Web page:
Frequently Asked Questions
You can find our most frequently asked questions about what to expect, what to bring and how much an appointment will cost below. If you cannot find what you’re after feel free to contact us via the form on this page or Contact Us. We are here to help!
Osteopathy involves clinical care of the neuro-musculoskeletal system, which is made up of the bones, muscles, nerves and other tissues that support your body and control its movements.
Osteopaths use your individual medical history and environmental factors to understand the cause of your problem and to develop a personalised plan to help you manage your pain and move better.
Osteopaths use a whole-body approach to care for patients. This is sometimes called biopsychosocial care, which means they consider biological (body), psychological (mind) and social (environment) factors that may affect your health and wellbeing.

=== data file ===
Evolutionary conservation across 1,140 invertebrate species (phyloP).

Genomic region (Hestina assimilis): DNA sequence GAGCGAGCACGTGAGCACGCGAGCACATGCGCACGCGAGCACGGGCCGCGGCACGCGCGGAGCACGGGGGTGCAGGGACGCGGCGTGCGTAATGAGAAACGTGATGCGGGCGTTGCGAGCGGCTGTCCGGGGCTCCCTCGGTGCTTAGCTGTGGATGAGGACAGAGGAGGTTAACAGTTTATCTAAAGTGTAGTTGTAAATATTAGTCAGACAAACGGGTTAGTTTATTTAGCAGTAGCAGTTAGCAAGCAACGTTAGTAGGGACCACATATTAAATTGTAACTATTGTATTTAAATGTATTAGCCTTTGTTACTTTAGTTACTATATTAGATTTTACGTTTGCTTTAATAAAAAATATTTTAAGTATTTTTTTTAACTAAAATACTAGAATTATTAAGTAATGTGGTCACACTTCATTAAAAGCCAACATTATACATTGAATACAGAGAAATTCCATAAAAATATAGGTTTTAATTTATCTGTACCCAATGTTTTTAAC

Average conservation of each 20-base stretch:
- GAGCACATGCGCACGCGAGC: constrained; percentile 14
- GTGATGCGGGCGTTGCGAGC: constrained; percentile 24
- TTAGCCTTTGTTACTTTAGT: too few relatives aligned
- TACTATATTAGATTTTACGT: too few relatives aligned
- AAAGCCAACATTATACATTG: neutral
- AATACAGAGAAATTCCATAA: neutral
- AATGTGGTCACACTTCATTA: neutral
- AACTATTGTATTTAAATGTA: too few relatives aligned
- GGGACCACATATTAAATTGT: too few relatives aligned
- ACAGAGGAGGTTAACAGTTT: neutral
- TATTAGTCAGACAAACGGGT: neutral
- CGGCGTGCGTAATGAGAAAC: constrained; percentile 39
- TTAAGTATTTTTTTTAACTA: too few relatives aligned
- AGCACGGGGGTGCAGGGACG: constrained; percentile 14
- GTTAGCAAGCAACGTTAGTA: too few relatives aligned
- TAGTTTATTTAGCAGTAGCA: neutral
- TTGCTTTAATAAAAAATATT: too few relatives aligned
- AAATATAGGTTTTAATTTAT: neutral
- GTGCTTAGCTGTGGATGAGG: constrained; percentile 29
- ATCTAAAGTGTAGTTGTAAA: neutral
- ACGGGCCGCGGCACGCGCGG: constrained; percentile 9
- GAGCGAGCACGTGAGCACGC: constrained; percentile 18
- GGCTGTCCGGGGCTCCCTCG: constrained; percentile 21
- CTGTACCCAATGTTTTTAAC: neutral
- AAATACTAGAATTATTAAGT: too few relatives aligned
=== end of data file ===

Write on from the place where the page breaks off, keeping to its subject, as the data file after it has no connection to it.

Chronic pain or persistent pain is the pain that lingers longer than it takes for the affected tissues to heal.
Osteopaths are trained to identify persistent pain and offer a plan to improve symptoms. This may include various treatment and management options, such as manual therapy, advice on lifestyle, exercise and movement. Each case of persistent pain is different and needs an individualised plan.
Medicines alone are not the most effective way to treat chronic pain. There are a number of self-care strategies that can help you to manage your pain and keep you active and doing the things you love.
Patients may be able to claim a rebate for osteopathic treatment from a range of government agencies or private health insurers. The requirements and rebates vary across programs so you’ll need to discuss your options with your GP, case manager or osteopath.